The Brookings City Council Monday night approved a $22.1 million budget for 2017-18, to include $6.3 million in water, sewer, storm drain, street and park improvements — and increases in water and sewer rates.
The tax rate of $3.763 per $1,000 assessed valuation is the same as last year, as voter-approved Measure 50 limits increased in property valuations to 3 percent. This fiscal year’s budget was $24.9 million; the fiscal year ends June 30.
Of the $22.1 million, $20.67 million will be used for city operations; the remainder will be used to pay toward water and wastewater loans.
Next year’s budget shows general fund operating expenses of $4.37 million, not including funds in the contingency, or rainy-day, fund. Revenue is projected to be $4.07 million. The contingency “rainy-day fund” is expected to increase by $25,000 from this fiscal year, as well, in keeping in line with maintaining at least a 5 percent budgetary “cushion” for emergencies.
To help pay for increased costs of doing business, the city also voted Monday to increase water rates by 3.8 percent and sewer rates by 3 percent. Three System Replacement Fees listed on customer sewer/water bills, automatically adjusted to the Consumer Price Index and will also increase 2.4 percent.
City officials like to remind customers that there is no longer a Systems Replacement Fee for streets because it was replaced by a 4-cent gasoline tax voters approved almost two years ago.
Monthly water fees for city residents will now be $12.28 plus $2.65 per each additional 100 cubic feet. Customers living outside the city limits will pay a base fee of $24.56 plus $5.30 per 100 cubic feet.
A typical water and sewer bill in the city of Brookings is between $80 and $100, according to the city’s website.
Sewer bills will also increase to $61.86 for single- and multi-family residential units within city limits. All others will pay an additional $3.48 service charge. Commercial monthly user charges will be $6.78 per (ccf) hundred cubic feet — or 748 gallons of water — restaurants will pay $7.69 ccf, schools, $4.03 ccf, churches $3.91 ccf and industrial, $12.02 per cff. Harbor Sanitation District, to which the city provides wastewater treatment, is in negotiations with the city on a new contract.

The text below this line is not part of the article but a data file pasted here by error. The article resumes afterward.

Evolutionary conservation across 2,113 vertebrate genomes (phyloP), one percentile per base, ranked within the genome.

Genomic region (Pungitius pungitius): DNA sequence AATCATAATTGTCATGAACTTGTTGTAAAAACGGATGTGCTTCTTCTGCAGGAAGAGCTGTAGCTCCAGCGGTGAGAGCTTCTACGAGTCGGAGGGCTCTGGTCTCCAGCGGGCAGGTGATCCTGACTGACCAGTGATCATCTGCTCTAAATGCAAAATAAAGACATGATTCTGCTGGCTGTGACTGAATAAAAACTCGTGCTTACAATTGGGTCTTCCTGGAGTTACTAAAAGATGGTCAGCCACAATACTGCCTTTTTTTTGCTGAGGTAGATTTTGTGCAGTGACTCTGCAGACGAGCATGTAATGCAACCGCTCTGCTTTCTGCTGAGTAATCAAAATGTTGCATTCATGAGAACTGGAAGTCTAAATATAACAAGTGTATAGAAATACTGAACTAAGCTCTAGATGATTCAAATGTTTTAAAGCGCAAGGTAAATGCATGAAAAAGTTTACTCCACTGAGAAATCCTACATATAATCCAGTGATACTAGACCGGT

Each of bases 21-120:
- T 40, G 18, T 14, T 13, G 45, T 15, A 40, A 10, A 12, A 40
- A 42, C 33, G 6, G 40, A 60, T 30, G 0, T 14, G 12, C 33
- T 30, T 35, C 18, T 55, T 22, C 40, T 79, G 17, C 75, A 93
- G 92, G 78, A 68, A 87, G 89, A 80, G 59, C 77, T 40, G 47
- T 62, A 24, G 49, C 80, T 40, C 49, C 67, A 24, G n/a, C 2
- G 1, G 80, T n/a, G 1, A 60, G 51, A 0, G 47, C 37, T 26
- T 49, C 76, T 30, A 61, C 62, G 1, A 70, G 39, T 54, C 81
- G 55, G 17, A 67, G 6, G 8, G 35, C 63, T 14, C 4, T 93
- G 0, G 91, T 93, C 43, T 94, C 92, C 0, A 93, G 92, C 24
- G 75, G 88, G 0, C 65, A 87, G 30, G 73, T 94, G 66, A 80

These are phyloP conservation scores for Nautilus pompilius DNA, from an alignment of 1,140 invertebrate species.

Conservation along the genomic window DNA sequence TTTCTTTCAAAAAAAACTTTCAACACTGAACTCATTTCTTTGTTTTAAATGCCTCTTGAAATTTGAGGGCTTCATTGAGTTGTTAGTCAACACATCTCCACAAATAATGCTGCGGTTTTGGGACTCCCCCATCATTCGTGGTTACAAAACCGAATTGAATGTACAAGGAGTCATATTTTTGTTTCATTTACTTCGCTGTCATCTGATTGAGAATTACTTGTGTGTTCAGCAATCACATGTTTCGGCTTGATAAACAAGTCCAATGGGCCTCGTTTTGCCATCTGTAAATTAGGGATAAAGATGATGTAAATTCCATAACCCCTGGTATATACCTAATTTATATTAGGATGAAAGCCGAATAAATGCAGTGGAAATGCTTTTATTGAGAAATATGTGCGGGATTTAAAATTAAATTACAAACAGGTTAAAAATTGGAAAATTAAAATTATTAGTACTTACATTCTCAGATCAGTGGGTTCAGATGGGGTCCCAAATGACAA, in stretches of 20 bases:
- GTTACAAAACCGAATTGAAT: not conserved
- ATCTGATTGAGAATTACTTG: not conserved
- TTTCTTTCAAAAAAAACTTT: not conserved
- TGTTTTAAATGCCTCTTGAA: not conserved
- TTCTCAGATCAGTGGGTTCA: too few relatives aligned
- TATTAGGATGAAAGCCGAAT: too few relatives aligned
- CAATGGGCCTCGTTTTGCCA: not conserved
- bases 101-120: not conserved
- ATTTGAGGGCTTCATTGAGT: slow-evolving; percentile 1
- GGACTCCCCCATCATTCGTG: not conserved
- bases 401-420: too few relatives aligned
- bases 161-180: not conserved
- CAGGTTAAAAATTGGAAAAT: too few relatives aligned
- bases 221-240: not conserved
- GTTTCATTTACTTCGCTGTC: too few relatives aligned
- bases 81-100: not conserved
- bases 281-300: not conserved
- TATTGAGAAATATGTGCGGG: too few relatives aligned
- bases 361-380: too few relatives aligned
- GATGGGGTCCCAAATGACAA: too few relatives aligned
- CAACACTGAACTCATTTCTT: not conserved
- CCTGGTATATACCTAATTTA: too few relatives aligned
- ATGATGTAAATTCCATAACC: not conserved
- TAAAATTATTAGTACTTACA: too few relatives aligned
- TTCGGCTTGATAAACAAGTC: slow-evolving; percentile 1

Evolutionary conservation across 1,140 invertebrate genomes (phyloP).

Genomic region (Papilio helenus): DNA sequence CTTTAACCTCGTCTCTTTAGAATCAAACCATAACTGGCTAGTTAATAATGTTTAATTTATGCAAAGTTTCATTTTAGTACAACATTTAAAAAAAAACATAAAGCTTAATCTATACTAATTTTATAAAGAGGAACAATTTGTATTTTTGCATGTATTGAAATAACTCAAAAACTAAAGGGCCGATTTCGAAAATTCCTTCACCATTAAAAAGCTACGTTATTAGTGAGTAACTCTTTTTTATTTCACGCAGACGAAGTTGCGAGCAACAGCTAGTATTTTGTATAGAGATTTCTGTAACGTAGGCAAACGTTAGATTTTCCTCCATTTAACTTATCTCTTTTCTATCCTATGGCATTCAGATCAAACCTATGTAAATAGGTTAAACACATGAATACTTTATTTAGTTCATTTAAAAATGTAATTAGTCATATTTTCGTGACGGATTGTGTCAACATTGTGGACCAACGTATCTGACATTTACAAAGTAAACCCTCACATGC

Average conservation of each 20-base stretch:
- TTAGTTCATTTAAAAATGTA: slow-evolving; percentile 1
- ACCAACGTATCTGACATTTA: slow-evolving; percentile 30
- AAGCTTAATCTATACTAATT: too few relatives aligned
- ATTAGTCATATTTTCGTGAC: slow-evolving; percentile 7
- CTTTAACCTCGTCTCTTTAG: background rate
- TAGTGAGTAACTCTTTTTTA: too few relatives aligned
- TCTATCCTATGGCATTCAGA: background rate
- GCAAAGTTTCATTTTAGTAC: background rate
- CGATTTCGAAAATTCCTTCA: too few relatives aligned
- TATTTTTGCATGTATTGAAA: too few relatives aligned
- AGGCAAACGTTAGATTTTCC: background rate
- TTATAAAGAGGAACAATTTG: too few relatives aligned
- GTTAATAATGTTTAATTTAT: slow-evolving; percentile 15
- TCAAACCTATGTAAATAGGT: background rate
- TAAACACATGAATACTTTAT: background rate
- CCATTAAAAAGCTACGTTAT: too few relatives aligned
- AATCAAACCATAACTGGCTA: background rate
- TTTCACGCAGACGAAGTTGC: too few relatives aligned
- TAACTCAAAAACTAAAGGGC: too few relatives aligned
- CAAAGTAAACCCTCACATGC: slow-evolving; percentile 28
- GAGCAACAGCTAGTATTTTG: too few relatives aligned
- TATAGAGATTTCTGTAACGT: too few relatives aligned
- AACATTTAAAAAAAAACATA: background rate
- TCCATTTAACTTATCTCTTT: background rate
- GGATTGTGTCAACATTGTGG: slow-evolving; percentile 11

Sewer costs make up the bulk of customers’ bills because the city is still paying debt on improvements made at the treament plant.
The city council also voted to approve increases in utility replacement charges. The Water System Replacement Fee will increase 7 cents to $3.04, the wastewater system fee will go up to $3.89 from $3.80, and the stormwater fee will go up a dime, to $4.25. These fees are listed on customers’ water/sewer bills.
And going out
The general fund is the coffer from which most municipal operations are funded, and in Brookings, $2.28 million will fund the police department. The city justifies that expense in its priorities to have a safe community with 24/7 law enforcement services. Currently, there are 21 positions budgeted in the police department: 14 sworn officers — a chief, two sergeants, one detective and lieutenant and nine officers — and seven dispatchers.
“We are no fluff,” said Lt. Donny Dotson, noting that the agency has added only one officer position to its ranks since 1995. “We’re the only 24/7/365 agency in the county. They (city council) determined years ago they wanted a higher level of police service, quicker response time, all those things, for the citizens of Brookings.”
The next largest consumer of money in the general fund — not including funds that pass through the ledgers for debt service, contingencies and transfers — is parks and recreation, with $333,370 budgeted for the next fiscal year.
Following that is legislative and administrative expenses of $293,364, the fire department at $290,554, planning and building departments at $264,919, and the finance and human resources at $228,330. Other departments in the general fund include judicial, the municipal swimming pool, non-departmental and special appropriations.
The street fund will be allocated $698,650 in fiscal year 2017-18; the water fund — including distribution and treatment — is budgeted for $1.98 million; and the wastewater fund, $3.63 million.